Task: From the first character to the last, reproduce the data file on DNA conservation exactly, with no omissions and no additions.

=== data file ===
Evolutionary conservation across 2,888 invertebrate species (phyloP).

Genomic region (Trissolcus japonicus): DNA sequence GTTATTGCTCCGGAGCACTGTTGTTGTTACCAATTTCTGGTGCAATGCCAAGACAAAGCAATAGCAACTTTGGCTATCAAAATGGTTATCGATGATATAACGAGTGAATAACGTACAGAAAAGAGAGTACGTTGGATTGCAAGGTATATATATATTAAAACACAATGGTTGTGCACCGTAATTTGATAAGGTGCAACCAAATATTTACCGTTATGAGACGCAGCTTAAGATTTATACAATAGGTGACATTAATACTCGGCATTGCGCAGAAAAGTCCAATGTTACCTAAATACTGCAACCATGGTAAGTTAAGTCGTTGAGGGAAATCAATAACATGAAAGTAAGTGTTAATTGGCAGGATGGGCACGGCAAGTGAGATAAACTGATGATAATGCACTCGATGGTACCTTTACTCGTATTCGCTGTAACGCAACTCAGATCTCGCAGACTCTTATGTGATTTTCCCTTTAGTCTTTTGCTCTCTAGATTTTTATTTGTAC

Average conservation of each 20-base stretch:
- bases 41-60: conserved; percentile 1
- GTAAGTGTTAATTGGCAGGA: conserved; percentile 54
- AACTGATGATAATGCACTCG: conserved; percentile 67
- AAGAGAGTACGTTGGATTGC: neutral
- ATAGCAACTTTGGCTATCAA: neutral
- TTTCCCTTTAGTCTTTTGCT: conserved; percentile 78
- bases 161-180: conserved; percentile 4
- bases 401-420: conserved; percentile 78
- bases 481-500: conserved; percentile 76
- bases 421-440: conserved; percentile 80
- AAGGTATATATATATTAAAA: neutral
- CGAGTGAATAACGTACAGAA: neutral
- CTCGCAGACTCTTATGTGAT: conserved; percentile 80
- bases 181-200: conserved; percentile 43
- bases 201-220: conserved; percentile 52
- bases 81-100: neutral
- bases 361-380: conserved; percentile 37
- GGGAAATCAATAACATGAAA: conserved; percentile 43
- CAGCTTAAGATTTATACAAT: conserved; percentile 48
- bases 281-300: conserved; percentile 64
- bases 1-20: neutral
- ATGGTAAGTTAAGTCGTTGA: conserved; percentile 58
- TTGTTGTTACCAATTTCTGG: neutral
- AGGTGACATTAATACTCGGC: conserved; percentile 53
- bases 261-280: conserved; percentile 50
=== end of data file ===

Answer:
Evolutionary conservation across 2,888 invertebrate species (phyloP).

Genomic region (Trissolcus japonicus): DNA sequence GTTATTGCTCCGGAGCACTGTTGTTGTTACCAATTTCTGGTGCAATGCCAAGACAAAGCAATAGCAACTTTGGCTATCAAAATGGTTATCGATGATATAACGAGTGAATAACGTACAGAAAAGAGAGTACGTTGGATTGCAAGGTATATATATATTAAAACACAATGGTTGTGCACCGTAATTTGATAAGGTGCAACCAAATATTTACCGTTATGAGACGCAGCTTAAGATTTATACAATAGGTGACATTAATACTCGGCATTGCGCAGAAAAGTCCAATGTTACCTAAATACTGCAACCATGGTAAGTTAAGTCGTTGAGGGAAATCAATAACATGAAAGTAAGTGTTAATTGGCAGGATGGGCACGGCAAGTGAGATAAACTGATGATAATGCACTCGATGGTACCTTTACTCGTATTCGCTGTAACGCAACTCAGATCTCGCAGACTCTTATGTGATTTTCCCTTTAGTCTTTTGCTCTCTAGATTTTTATTTGTAC

Average conservation of each 20-base stretch:
- bases 41-60: conserved; percentile 1
- GTAAGTGTTAATTGGCAGGA: conserved; percentile 54
- AACTGATGATAATGCACTCG: conserved; percentile 67
- AAGAGAGTACGTTGGATTGC: neutral
- ATAGCAACTTTGGCTATCAA: neutral
- TTTCCCTTTAGTCTTTTGCT: conserved; percentile 78
- bases 161-180: conserved; percentile 4
- bases 401-420: conserved; percentile 78
- bases 481-500: conserved; percentile 76
- bases 421-440: conserved; percentile 80
- AAGGTATATATATATTAAAA: neutral
- CGAGTGAATAACGTACAGAA: neutral
- CTCGCAGACTCTTATGTGAT: conserved; percentile 80
- bases 181-200: conserved; percentile 43
- bases 201-220: conserved; percentile 52
- bases 81-100: neutral
- bases 361-380: conserved; percentile 37
- GGGAAATCAATAACATGAAA: conserved; percentile 43
- CAGCTTAAGATTTATACAAT: conserved; percentile 48
- bases 281-300: conserved; percentile 64
- bases 1-20: neutral
- ATGGTAAGTTAAGTCGTTGA: conserved; percentile 58
- TTGTTGTTACCAATTTCTGG: neutral
- AGGTGACATTAATACTCGGC: conserved; percentile 53
- bases 261-280: conserved; percentile 50